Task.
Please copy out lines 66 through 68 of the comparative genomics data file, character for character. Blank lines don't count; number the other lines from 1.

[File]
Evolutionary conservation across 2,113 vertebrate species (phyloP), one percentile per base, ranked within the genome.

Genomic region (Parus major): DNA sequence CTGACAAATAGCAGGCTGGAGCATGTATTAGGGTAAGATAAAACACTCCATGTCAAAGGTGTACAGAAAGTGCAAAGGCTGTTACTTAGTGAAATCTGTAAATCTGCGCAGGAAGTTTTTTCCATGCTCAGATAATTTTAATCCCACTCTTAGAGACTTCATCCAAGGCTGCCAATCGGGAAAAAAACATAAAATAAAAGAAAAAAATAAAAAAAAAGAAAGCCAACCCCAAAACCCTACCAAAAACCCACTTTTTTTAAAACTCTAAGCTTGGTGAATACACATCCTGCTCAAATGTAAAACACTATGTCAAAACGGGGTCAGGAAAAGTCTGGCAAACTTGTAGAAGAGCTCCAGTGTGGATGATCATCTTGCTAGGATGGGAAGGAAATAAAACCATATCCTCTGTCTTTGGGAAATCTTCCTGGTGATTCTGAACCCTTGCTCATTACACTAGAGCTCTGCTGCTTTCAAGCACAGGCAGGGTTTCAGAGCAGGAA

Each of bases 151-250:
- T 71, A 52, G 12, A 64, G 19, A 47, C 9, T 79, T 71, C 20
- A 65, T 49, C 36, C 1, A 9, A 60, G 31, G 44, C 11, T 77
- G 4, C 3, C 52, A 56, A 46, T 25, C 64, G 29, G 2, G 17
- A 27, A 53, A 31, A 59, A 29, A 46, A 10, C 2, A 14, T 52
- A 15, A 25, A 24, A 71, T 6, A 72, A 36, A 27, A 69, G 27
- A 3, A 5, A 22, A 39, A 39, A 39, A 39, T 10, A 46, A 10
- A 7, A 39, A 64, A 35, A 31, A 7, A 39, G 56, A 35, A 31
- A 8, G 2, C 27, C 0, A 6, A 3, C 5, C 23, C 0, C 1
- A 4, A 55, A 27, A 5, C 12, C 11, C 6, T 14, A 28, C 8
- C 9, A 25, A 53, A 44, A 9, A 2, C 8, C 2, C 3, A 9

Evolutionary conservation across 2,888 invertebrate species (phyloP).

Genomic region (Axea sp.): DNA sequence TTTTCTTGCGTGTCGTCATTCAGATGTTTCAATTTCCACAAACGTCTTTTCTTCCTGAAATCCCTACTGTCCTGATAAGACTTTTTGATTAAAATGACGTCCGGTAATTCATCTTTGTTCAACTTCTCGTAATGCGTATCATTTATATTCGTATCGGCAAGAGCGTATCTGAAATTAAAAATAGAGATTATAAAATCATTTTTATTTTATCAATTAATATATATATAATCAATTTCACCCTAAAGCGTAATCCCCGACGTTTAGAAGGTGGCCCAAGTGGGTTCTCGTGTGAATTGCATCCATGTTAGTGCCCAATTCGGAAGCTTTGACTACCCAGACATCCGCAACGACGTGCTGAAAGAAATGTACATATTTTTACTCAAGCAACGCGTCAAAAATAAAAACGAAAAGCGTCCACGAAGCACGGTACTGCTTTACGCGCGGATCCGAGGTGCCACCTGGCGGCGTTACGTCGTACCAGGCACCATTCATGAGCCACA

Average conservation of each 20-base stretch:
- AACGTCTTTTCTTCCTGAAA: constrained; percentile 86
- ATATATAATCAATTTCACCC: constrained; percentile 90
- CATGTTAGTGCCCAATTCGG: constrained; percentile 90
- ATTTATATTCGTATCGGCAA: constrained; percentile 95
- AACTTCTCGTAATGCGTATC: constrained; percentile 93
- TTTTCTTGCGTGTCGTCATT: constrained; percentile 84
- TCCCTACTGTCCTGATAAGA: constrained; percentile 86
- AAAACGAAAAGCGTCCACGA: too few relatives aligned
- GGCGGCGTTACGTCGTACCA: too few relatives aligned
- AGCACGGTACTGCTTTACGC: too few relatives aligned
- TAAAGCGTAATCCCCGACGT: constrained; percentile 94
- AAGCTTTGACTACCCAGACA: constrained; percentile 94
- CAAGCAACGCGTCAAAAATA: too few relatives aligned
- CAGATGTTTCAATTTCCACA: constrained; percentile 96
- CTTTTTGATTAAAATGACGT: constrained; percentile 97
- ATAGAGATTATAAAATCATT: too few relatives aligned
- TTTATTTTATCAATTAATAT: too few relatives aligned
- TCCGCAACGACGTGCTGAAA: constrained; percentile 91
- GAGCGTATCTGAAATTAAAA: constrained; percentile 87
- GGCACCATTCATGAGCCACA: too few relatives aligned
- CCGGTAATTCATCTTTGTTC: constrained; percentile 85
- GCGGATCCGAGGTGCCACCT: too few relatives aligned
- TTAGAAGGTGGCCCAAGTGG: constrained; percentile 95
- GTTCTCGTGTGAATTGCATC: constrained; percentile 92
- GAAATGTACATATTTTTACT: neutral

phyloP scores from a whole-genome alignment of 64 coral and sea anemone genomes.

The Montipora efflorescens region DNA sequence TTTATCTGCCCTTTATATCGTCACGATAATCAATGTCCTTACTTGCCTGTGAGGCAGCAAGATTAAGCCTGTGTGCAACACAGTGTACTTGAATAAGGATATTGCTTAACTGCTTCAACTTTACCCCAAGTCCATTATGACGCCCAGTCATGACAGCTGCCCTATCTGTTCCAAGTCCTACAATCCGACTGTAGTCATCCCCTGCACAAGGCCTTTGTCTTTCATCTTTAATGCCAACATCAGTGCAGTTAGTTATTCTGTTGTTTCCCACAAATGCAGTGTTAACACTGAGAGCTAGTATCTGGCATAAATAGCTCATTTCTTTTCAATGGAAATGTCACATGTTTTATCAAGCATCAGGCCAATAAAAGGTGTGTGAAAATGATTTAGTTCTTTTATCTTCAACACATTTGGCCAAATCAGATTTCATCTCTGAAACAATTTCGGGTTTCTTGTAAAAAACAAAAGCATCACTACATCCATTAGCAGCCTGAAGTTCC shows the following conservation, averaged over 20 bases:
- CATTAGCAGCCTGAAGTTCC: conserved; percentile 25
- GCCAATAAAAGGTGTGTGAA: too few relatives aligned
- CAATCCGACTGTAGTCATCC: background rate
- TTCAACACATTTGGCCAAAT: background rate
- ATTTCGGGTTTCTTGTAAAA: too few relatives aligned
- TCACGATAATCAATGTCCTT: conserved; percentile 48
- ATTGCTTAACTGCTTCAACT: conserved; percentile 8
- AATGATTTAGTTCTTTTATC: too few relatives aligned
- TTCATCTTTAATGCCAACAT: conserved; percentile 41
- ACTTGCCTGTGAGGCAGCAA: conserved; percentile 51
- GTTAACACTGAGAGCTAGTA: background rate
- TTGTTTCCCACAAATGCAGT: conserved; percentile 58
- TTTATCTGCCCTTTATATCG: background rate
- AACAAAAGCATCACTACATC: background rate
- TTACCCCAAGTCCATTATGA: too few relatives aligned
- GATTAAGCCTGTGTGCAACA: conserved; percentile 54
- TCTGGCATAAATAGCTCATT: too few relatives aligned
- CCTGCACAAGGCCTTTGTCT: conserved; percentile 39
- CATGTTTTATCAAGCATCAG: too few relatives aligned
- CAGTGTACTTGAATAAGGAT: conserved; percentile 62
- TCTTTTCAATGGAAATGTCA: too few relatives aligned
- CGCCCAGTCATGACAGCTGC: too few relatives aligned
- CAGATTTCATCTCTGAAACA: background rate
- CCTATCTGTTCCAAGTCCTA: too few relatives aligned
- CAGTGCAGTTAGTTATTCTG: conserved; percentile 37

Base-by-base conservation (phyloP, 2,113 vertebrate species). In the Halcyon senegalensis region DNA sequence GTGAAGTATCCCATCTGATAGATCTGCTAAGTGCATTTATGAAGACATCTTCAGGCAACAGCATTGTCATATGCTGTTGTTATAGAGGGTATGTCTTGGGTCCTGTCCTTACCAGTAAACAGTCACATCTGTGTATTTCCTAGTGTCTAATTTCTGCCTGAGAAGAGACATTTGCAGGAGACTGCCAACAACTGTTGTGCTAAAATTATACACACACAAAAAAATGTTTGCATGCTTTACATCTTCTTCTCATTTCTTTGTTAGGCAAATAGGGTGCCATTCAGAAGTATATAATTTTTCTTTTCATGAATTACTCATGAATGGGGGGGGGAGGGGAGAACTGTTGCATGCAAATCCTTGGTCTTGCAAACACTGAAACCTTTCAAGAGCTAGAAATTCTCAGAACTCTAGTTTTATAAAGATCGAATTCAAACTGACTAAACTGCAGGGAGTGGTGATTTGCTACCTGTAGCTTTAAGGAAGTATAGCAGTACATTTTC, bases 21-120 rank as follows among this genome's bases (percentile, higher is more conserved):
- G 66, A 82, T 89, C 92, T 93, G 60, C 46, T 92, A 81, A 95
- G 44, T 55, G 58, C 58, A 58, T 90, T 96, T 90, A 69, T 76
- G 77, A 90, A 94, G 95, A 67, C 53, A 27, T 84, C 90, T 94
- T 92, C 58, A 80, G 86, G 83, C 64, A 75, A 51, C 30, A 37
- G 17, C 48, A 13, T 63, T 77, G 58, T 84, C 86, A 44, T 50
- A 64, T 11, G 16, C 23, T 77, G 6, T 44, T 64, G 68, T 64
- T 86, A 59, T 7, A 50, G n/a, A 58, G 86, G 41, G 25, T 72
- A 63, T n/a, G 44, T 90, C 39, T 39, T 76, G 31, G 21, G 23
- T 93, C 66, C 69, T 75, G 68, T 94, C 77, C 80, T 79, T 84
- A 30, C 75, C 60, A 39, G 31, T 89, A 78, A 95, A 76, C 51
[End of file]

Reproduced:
- CAGATTTCATCTCTGAAACA: background rate
- CCTATCTGTTCCAAGTCCTA: too few relatives aligned
- CAGTGCAGTTAGTTATTCTG: conserved; percentile 37